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Consider two bubbles rising through some medium (water, for example). Given that the two bubbles have the same initial size, pressure, and temperature but differing velocities, which bubble will be hotter/ have the greater increase in temperature after travelling the same distance and under what circumstances? Which will be larger?

For example, if we assume that the bubbles expand adiabatically, I'm torn between saying that the slower will be larger due to the lowered resistance of the surrounding medium or smaller due to the relatively smaller increase in internal energy.

This is my first stack post, so please let me know if this is an appropriate question.

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  • $\begingroup$ What makes you think the bubbles undergo a change in temperature? From what I gather, you only mention that the bubbles themselves have different velocities. A change in external energy doesn't mean a change in internal energy, which is what temperature is. $\endgroup$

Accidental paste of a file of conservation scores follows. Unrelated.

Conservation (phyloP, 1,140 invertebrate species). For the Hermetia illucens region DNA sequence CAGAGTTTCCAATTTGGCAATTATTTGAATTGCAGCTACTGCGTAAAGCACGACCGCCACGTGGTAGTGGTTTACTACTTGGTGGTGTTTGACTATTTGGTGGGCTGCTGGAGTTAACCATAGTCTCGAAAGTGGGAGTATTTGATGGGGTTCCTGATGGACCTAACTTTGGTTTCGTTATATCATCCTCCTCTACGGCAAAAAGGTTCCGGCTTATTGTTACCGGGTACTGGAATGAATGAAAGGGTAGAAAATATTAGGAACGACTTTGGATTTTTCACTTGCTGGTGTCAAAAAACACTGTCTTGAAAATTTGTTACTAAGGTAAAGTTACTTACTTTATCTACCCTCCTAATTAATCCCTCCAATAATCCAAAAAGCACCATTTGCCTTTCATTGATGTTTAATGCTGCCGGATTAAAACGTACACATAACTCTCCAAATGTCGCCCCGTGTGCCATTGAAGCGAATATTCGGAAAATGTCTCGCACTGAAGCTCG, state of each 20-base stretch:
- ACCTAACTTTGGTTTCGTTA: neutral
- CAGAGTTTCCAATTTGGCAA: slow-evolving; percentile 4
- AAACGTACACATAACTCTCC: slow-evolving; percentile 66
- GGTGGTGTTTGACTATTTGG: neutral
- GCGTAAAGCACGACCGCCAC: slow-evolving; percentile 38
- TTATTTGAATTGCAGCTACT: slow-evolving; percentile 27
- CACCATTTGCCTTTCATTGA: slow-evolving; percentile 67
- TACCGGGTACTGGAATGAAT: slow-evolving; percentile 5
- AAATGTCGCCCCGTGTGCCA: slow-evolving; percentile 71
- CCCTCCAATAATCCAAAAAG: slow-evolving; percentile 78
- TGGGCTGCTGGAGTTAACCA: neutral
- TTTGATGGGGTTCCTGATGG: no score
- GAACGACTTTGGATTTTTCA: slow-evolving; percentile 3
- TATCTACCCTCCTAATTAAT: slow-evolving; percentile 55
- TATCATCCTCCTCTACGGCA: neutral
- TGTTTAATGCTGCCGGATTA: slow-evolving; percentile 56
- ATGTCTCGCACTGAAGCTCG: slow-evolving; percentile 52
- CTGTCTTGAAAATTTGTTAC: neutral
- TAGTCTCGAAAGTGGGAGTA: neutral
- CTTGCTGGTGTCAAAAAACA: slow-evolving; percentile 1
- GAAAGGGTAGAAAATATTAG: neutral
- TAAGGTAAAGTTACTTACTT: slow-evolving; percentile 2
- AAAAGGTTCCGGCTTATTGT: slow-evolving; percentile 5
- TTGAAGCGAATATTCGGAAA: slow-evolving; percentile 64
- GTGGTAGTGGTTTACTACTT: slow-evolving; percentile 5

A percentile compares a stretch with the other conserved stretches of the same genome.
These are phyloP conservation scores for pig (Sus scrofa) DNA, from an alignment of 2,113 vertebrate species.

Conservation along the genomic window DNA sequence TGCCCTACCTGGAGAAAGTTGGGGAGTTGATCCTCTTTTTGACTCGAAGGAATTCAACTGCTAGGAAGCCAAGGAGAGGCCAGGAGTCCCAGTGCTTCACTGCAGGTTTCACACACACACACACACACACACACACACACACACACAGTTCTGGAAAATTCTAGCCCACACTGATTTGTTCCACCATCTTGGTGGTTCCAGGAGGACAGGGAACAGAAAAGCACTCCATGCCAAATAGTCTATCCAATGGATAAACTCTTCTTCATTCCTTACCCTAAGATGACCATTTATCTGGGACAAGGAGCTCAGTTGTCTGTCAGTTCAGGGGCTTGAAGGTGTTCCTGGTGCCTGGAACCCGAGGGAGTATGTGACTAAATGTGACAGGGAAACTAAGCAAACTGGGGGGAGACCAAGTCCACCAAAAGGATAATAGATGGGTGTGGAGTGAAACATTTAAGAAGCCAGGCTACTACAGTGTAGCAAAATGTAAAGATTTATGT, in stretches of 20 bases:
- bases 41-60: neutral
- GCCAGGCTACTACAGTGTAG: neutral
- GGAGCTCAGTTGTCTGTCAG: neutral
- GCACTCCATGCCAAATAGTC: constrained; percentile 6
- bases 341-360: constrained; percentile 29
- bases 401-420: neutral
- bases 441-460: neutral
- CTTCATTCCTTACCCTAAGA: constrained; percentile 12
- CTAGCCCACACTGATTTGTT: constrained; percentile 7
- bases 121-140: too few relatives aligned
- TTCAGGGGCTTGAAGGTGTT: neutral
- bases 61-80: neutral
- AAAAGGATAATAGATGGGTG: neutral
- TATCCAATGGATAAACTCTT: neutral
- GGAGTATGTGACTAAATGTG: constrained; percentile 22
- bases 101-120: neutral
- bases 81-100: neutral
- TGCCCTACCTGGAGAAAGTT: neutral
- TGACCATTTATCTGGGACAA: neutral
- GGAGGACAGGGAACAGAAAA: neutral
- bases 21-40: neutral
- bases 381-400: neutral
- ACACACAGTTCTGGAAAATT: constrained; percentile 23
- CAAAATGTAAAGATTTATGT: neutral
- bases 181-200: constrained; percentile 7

– Obliv
    May 4, 2016 at 18:37

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this can be address by an isentropic process $$P^{\gamma -1}T^{-\gamma}=const$$

The bubble rising higher experience less hydraulic pressure and thus will be colder. Assuming the index is 1.4, rising 1 meter to the water surface, the hydraulic pressure will decrease by 9.8kPa. With atmospheric pressure on top of it, the pressure change ratio is 0.91. This will give temperature change ratio 0.970. Assuming the initial temperature is 10 degrees C, when the bubble reaches to the surface, the temperature will be 2.5 degrees C.

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